Brittany Higgins has blasted the "absolutely awful" police who investigated her rape allegations, claiming they made her feel "violated at every turn".
The former Liberal Party staffer lashed out on Instagram on Wednesday, posting a scathing statement in response to an article that declared the careers of police officers had been "destroyed" by the case.
Her comments marked her first public statement since an inquiry into the abandoned case of Bruce Lehrmann, who denies raping Ms Higgins at Parliament House, made damning findings about Shane Drumgold SC and triggered the resignation of the ACT Director of Public Prosecutions.
The inquiry, led by Walter Sofronoff KC, cleared police of any misconduct but found officers had made mistakes that caused Ms Higgins unnecessary distress.
These included subjecting Ms Higgins to an unnecessary second police interview, and mistakenly sending Mr Lehrmann's lawyers a brief of evidence that contained her confidential counselling notes.
The Australian responded with an article that said 13 police officers had told the publication of "the catastrophic damage to their lives and careers" as a result of the inquiry Mr Drumgold demanded.
But the newspaper did not quote any of them and instead ran a comment from their solicitor, Calvin Gnech, who said careers had been lost and reputations "severely damaged" unnecessarily.
'Private thoughts' disclosed
Ms Higgins disputed that assertion in her post on Wednesday, saying police had never wanted to charge Mr Lehrmann despite no party to the inquiry contending that the prosecution should not have happened.
She referred to police documents, in which senior officers questioned her credibility as they weighed up whether to charge Mr Lehrmann.
"They made a fun folder full of unfounded claims in a literal attempt to discredit me as a permissible rape victim to the office of the DPP," Ms Higgins wrote.
"They wrongly handed over my most private thoughts taken over years in counselling sessions at the Rape Crisis Centre to defence.
"And by Walter's own admission didn't know the threshold for charging in sexual offences."
Police 'disgraced': Higgins
Ms Higgins reserved particular condemnation for an incident that occurred after she had completed her second police interview.
The inquiry heard five officers, including Detective Superintendent Scott Moller, were in a room with her.
According to ACT Victims of Crime Commissioner Heidi Yates, who was also there, the senior detective spoke in a "harsh" tone while telling Ms Higgins she had to "stop talking to the media".
Superintendent Moller denied to the inquiry that he had been "harsh", insisting he was being "honest" and "candid" about the risks publicity to the case at that stage of the police investigation.
He conceded Ms Higgins might have felt "scolded", but she said on Wednesday it had made her sick.
"These men were absolutely awful to me," she wrote on Instagram.
"They made me feel violated at every turn.
"I will always remember how small I felt having five senior police officers I've never met in a room belittling me - after I had just spent hours giving evidence in a second ... interview.
"They cast judgements about the merits of my advocacy and regularly reiterated the reasons why they thought that I shouldn't proceed with pressing charges.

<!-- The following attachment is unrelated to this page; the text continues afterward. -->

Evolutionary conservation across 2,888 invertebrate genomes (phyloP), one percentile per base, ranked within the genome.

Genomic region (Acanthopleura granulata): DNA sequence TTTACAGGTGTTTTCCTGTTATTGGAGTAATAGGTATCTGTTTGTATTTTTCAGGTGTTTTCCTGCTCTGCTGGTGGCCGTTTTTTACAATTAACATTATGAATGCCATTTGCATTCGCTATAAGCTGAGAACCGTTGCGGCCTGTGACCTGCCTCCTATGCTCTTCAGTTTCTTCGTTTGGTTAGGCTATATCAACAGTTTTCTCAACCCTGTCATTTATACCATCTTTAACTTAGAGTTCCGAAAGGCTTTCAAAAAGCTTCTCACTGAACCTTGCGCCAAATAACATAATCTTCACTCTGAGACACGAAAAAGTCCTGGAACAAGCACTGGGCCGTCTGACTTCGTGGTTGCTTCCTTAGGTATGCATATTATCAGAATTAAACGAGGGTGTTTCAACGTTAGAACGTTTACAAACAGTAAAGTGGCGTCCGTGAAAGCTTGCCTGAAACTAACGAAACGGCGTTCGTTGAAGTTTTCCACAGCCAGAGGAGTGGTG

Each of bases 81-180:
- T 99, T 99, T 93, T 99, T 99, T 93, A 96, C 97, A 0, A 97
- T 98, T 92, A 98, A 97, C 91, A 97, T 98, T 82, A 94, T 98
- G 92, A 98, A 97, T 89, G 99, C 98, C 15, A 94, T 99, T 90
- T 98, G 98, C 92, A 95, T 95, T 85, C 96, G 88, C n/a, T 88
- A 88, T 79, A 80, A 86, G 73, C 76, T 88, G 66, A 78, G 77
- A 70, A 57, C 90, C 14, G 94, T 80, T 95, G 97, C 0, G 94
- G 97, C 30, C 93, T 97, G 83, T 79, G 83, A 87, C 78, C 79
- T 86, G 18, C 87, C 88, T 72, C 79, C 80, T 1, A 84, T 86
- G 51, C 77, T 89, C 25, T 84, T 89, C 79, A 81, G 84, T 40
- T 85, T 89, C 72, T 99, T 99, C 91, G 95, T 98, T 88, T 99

"I do not celebrate the misfortune of others. However, these officers were disgraced by their conduct not by the DPP."
Notes error 'significant'
In his response to the inquiry's findings, chief police officer Neil Gaughan said ACT Policing had apologised "unreservedly" to Ms Higgins for the "significant error" with her counselling notes.
Deputy Commissioner Gaughan also said the force was committed to reform in accordance with the inquiry's recommendations, with the development of a guide about charging thresholds under way.
"Few professions carry the responsibility of policing and it's a responsibility we take very seriously," he said on Tuesday, describing the work of each officer involved in the case as diligent and compassionate.
ACT Policing made further comments on Wednesday, saying officers were encouraged to take periods of leave to maintain positive mental health and wellbeing.
The force said the impact of the investigation, trial and inquiry had been "individual to each officer".
"ACT Policing has provided a range of significant supports to officers during the investigation, trial and inquiry," a spokesman told The Canberra Times.
"Since 2019, a small number of officers have taken leave and ACT Policing has provided continuous support during this period.
"Every officer involved with the matter has retained employment with the [Australian Federal Police]."
'No winners': police union
Australian Federal Police Association president Alex Caruana also weighed in, saying ACT Policing had "done the right thing" by apologising to Ms Higgins and committing to changes.
Mr Caruana urged the community to "be mindful of hurtful allegations towards all parties involved in the investigation and inquiry".
"There are no winners from this investigation and inquiry," the police union boss said.
"This investigation and subsequent inquiry have hurt and damaged many people.
"In a perfect world, that wouldn't happen, but as we all sadly know, a perfect world isn't reality."
Mr Caruana said he and the rest of the association would continued to stand by the members who were part of the investigation team.
"We know these people and how much of an impact this has had on them and their families," he said.
"They are all passionate about being police officers, protecting the community and putting people before a judicial process if required."